One story began in the 1970s when a 12-year-old boy from California visited Tahiti with his family. That boy was Peter Owen, now the owner of the Lapita Village hotel. Owen became enamored with the islands and decided that someday, he would return.
Owen began studying pottery and at age 19, he realized his dream of returning to Tahiti, where he set up a pottery workshop. He married a Tahitian woman, and they eventually moved to Huahine, a relatively little-touristed island about 40 minutes by plane from Papeete. They opened the Huahine Pearl Farm, and Owen continued with his pottery work.
Fast forward a couple of decades. A former hotel property came up for sale, and Owen started a new career as a hotel owner. He’ll tell you, “I’m just a potter,” but he’s also the design vision behind this laid-back resort hotel, which opened in 2011.
Guest Rooms and Facilities
Owen wanted the hotel’s 32 thatch-roofed bungalows, constructed around a manmade lake in the center of the property, to be built in the style of Polynesian canoe houses. They’re gorgeous and simply huge, with soaring ceilings and thatched roofs. Traditional canoe paddles, known as hoe, hang from the walls.
The best rooms are the 15 “premium lake” bungalows, which have spacious lakeside decks that echo the canoe designs. Built-in furnishings, from local woods, provide ample storage space. Nightly rates for these premium lake units begin at 32,250 XPF (US$370).
Set behind the lake bungalows, the “premium garden” bungalows are similarly furnished, except that they lack the lakeside terraces and views. These bungalows start at 29,000 XPF (US$332) per night.
Also set back from the lake are the 12 slightly smaller, standard garden bungalows. Rates for these garden units start at 24,228 XPF (US$275).
All units have mini-fridges, safes, and flat-screen TVs. With a touch of the remote control, the TV rises out of a hidden compartment in a table facing the bed.
In the lakeside bungalows, the bathrooms are especially large, too, with oversized sinks designed to echo the oval shape of traditional Tahitian canoes.
Location and Amenities
The Lapita Village is set on a white sand beach, right on the bluer-than-blue lagoon. You can walk along the beach to Fare, the island’s main town, in about 10 minutes (though if you’re walking at night, you might want to take a flashlight.)
That’s one of the things we especially enjoyed about the Lapita Village — its proximity to town. Unlike many resorts where the objective seems to be to shelter guests from the surrounding area, Lapita staff encourage guests to go off exploring. The hotel will arrange various tours and excursions, book rental cars or bicycles, and make suggestions of things to do nearby. Even on the night we arrived, the front desk staffer who welcomed us not only told us about dinner at the hotel, but also suggested heading into town to eat at one of the small local restaurants or roulottes (food trucks) that set up shop along Fare’s main street.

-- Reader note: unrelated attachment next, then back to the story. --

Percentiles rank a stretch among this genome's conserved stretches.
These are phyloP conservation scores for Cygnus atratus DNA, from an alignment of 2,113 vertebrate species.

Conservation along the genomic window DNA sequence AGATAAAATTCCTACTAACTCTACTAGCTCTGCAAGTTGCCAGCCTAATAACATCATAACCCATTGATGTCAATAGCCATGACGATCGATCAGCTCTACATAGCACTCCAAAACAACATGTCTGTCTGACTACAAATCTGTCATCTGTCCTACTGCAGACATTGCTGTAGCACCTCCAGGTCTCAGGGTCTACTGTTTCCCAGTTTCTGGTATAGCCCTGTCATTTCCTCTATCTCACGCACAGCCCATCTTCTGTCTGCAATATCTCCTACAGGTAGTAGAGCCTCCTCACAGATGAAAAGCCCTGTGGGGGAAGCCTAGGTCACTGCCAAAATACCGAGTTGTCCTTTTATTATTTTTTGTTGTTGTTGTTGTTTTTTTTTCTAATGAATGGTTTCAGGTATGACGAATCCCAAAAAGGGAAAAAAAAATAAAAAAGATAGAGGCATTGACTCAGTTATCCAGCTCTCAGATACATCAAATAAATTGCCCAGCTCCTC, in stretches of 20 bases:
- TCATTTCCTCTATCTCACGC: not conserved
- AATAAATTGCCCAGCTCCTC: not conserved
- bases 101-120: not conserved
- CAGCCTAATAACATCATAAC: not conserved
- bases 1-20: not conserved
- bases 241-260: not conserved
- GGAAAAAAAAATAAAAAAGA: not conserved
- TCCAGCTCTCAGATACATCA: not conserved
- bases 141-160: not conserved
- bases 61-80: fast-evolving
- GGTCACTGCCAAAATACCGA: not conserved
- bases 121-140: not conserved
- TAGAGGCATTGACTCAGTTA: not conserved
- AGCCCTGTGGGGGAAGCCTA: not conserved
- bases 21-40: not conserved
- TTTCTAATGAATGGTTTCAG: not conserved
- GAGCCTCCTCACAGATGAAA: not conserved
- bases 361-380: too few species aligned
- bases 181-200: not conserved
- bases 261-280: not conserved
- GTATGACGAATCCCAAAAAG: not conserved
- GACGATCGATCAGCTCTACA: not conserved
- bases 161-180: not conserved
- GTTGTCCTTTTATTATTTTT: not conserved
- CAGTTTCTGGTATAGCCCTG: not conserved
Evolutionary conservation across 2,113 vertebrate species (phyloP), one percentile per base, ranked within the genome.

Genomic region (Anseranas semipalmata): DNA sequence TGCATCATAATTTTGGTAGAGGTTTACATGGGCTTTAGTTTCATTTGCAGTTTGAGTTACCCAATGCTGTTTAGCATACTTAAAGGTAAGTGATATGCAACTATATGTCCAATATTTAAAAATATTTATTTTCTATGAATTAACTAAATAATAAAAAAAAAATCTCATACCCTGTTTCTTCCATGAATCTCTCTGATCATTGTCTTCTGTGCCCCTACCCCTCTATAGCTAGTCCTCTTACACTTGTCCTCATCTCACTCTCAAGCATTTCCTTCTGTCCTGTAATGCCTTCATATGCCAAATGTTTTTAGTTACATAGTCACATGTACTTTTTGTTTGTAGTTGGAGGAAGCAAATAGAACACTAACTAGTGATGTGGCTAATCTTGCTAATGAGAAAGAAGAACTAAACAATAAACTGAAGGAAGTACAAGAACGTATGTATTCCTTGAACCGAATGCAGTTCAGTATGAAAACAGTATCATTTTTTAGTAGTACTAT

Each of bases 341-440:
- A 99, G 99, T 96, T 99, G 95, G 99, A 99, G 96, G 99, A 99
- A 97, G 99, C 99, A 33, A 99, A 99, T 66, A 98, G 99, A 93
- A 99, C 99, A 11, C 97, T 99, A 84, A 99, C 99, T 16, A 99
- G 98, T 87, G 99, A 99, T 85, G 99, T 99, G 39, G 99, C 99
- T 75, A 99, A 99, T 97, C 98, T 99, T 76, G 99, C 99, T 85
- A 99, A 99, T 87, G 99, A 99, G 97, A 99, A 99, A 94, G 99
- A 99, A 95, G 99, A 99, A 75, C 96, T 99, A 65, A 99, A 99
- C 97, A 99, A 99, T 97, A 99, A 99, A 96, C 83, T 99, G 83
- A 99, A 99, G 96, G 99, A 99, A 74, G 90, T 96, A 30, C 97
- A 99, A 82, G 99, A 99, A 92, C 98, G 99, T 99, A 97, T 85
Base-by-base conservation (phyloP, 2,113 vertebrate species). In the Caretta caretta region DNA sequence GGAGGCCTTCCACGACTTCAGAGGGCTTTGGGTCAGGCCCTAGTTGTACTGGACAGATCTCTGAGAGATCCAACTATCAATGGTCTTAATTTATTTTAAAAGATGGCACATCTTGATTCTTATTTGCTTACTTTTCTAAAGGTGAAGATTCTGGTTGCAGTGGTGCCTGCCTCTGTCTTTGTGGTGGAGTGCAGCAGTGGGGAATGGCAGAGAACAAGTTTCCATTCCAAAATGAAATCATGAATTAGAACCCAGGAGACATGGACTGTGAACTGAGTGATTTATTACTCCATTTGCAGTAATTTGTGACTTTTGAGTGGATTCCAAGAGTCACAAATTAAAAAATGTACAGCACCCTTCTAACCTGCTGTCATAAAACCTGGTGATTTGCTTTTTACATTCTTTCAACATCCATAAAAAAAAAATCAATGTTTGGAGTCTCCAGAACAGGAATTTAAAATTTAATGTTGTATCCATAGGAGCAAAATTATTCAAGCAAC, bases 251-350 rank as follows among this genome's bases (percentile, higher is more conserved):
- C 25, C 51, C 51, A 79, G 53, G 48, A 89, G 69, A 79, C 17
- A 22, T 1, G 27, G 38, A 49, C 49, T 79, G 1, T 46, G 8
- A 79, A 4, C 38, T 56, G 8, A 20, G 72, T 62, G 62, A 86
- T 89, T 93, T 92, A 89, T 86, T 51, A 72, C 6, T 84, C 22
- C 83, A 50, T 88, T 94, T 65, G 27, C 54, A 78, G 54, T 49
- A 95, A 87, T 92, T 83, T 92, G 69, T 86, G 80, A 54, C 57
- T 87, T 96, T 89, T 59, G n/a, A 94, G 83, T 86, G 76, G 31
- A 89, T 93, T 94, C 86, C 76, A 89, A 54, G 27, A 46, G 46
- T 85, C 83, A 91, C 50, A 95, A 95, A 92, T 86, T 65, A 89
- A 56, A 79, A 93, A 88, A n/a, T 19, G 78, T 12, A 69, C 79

Restaurant and Bar
The hotel’s Omai Restaurant, in an open-air thatch-roofed space overlooking the pool and beach, serves breakfast, lunch, and dinner.
Room rates typically include the expansive breakfast buffet, where the highlights include croissants and other French pastries, fresh tropical fruits, French cheeses, and baguettes with tropical jams. With this French-Polynesian bounty, we didn’t even need the eggs, bacon, sausage, and pancakes that were also on offer.
At midday and in the evenings, popular dishes include poisson cru and sashimi, as well as several varieties of grilled fish.
Two evenings a week, the restaurant hosts a traditional Tahitian dance show, featuring local dancers and musicians.
Beyond the story of its owner Peter Owen, the Maitai Lapita Village has another story, too. That much-longer history is of the Lapita people, who were ancestors of the Polynesians. The present-day hotel site was once an ancient Lapita settlement; archeological excavations that began in the 1970s unearthed artifacts that date back over 1000 years.
A small museum in the hotel lobby tells the Lapita story and houses some of these historic artifacts. Also on the hotel grounds is a restored marae, or open air stone temple (pictured above).
In building the hotel, which was named for the Lapita people, owner Peter Owen says it was important to honor and preserve the Lapita history. He and the Lapita Village staff have managed to incorporate the Lapita story and heritage into this present-day resort.
Now that’s a story worth sharing.
Looking for a hotel on Bora Bora, too? Though the style and atmosphere are very different than at the Huahine hotel, the Maitai group also runs the Hotel Maitai Bora Bora: Paradise on a (Mid-Range) Budget.
Hotel review by Vancouver-based travel, food, and feature writer Carolyn B. Heller, author of the books, Moon Handbooks: Ontario and Living Abroad in Canada. Photos © Carolyn B. Heller. I paid a discounted media rate for my stay at the Maitai Lapita Village.